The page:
US sanctions on Russia, Turkey for their interference in the Libyan conflict

​​​​​​​A number of US lawmakers are preparing to introduce a bill calling on the administration of US President Donald Trump to impose sanctions on Turkey and Russia for their role in fueling the conflict in Libya.

And the American foreign policy magazine revealed on Wednesday about this bill, which is being prepared in the House and Congress, which forces the Trump administration to impose sanctions on Turkey and Russia, amid warnings from the US Defense Department about the deployment of foreign mercenaries in the burning region.

According to the council, the Libyan stability law, which is expected to be issued by the House Foreign Affairs Committee this week, will impose mandatory sanctions on the two countries within six months, giving the White House ample room to cancel US entry visas or freeze funds in American banks to prevent Russia and Turkey from setting up a bridge over the Mediterranean.

"We do not want Russia to establish a foothold in Libya, threatening NATO and Europe," one of the House aides familiar with the legislation told "Foreign Policy," adding, in reference to the Turkish and Russian presidents, "Erdogan and Putin are retreating when the sanctions are waved."

This legislation comes with the intensification of the conflict in Libya, especially with the increase of Ankara's interventions that support arms GNA and mercenaries, against the Libyan army.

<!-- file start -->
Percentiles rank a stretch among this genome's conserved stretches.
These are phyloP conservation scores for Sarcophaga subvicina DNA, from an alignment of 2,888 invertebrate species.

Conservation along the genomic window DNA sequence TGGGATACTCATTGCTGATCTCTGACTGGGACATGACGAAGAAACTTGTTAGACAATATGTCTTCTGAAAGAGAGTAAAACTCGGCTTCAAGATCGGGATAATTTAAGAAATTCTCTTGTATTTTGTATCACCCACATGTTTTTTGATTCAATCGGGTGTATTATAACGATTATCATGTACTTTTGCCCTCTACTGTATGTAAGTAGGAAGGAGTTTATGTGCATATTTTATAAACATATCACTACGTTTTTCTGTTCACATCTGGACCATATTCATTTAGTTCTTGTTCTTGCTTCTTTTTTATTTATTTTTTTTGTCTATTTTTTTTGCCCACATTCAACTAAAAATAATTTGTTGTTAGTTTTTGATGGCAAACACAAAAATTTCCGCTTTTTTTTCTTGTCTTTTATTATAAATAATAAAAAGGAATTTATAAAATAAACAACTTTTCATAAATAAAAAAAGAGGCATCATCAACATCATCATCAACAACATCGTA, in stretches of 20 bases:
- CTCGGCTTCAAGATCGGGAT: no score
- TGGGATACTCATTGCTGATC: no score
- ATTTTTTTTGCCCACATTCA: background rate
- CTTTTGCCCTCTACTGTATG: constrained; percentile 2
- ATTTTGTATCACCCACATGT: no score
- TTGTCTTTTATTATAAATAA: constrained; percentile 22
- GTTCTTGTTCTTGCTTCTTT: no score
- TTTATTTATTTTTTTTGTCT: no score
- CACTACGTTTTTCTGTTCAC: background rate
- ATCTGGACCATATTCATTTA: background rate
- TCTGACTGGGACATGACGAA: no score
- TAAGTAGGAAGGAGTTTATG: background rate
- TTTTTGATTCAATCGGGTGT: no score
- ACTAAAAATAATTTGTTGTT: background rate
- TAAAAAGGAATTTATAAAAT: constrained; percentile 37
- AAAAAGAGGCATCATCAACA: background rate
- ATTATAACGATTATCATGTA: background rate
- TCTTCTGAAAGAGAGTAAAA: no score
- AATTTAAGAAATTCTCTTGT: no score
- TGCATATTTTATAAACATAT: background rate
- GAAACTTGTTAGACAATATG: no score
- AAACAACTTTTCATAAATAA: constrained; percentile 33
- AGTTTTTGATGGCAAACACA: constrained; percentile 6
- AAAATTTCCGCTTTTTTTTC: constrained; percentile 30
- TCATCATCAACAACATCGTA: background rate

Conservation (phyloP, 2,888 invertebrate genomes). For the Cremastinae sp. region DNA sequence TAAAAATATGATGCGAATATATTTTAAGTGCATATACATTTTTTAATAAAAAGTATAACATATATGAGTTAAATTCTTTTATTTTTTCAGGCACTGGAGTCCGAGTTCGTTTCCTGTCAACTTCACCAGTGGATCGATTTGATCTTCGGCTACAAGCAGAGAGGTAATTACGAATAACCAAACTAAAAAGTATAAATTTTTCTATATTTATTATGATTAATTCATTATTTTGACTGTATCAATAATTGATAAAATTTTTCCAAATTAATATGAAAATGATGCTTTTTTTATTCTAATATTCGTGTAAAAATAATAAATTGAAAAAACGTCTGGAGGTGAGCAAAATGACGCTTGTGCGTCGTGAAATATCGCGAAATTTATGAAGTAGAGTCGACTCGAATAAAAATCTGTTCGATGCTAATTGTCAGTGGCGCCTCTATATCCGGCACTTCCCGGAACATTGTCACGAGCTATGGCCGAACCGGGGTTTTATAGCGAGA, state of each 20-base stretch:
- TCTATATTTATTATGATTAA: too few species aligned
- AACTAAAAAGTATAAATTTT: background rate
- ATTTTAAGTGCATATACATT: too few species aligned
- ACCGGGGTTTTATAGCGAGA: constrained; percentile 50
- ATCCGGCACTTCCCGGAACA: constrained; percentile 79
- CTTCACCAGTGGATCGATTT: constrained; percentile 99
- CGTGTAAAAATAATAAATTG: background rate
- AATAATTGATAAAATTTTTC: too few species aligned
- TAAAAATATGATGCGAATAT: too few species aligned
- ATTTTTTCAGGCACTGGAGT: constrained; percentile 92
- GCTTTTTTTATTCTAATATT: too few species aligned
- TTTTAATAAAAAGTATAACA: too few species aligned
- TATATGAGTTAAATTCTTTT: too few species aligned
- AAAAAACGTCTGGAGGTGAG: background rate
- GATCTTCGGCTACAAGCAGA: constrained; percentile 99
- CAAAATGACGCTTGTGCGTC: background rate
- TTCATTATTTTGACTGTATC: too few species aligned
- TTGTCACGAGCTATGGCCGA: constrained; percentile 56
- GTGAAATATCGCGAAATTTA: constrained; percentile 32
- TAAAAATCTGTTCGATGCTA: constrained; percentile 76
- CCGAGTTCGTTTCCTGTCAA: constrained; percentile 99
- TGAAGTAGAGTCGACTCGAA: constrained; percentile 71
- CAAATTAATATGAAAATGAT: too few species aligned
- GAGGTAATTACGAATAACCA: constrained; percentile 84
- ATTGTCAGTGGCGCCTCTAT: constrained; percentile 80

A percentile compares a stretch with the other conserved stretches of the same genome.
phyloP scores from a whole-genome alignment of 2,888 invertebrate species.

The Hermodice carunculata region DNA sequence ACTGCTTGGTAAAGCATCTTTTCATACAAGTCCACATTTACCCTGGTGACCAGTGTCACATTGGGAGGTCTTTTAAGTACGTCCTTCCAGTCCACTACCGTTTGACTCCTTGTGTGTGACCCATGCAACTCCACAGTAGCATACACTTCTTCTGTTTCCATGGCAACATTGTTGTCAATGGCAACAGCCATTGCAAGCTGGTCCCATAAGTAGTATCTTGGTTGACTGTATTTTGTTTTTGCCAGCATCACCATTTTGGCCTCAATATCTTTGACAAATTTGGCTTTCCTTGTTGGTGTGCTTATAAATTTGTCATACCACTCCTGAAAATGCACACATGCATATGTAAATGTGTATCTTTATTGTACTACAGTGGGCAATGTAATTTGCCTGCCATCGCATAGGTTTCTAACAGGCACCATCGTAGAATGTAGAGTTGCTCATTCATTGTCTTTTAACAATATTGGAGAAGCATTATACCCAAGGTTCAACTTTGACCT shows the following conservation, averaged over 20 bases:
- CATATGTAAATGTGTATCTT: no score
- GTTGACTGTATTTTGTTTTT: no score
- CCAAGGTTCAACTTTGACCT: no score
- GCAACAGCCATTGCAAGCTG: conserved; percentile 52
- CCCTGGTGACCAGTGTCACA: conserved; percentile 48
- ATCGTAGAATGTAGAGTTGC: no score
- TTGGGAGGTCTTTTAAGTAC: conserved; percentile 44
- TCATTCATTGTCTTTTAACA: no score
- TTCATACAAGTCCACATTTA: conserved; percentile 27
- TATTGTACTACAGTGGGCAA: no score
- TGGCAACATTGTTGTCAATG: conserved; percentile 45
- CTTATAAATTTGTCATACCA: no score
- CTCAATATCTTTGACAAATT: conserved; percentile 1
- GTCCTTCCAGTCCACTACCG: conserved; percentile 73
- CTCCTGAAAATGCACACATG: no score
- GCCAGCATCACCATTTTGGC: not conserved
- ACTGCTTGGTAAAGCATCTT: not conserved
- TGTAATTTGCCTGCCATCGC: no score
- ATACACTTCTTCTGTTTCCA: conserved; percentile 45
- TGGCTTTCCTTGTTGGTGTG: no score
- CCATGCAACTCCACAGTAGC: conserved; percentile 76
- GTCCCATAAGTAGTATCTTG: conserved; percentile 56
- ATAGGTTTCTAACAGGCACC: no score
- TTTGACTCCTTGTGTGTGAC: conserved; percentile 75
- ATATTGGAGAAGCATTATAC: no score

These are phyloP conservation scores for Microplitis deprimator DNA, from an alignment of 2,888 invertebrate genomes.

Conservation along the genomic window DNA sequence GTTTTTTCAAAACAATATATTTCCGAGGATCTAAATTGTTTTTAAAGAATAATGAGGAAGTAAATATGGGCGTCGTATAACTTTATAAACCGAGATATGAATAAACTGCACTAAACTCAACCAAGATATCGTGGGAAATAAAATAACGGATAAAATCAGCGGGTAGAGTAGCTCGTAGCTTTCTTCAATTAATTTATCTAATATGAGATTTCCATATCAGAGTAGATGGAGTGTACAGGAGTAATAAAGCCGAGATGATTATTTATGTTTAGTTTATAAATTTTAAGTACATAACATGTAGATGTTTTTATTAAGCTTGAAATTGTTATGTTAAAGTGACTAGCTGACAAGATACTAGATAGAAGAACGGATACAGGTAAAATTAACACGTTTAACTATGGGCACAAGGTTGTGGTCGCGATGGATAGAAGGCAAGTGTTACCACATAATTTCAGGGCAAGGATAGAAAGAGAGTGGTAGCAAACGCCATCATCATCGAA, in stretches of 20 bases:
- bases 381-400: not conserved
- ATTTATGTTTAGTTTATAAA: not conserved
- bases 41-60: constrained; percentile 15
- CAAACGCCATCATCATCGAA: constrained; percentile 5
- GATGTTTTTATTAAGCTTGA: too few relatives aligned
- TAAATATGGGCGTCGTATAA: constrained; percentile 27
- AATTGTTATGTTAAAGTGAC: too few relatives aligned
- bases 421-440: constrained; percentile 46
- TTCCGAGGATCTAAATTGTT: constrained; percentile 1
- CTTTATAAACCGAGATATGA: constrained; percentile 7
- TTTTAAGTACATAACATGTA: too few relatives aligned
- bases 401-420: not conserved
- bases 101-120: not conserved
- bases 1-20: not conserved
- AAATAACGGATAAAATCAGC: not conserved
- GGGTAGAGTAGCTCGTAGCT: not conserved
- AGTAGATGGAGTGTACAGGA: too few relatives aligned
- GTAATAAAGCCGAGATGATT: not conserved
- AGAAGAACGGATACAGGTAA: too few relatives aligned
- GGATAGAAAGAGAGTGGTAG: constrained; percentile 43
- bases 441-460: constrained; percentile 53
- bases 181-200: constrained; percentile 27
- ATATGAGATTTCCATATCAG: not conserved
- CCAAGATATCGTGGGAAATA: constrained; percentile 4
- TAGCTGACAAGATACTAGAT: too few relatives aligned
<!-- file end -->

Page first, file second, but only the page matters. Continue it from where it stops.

Returning to the bill, which was first introduced in the House of Representatives last year by Democratic Rep. Ted Deutch, and in the Senate by Democratic Senator Chris Conez, he calls for tough decisions against human rights violators and oil thieves in Libya.

As it did before, Congress is trying to get the Trump administration to take action against Russia and Turkey because of their foreign policy mistakes, especially in Libya.

Congress has an open appetite for punishing Russia, especially after the US-African command released satellite imagery showing forces from the Wagner Group supporting the Libyan army and reinforcing its position in the city of Sirte.

The Pentagon also announced last week that Turkey had sent about 4,000 Syrian mercenaries to Libya during the first three months of this year.



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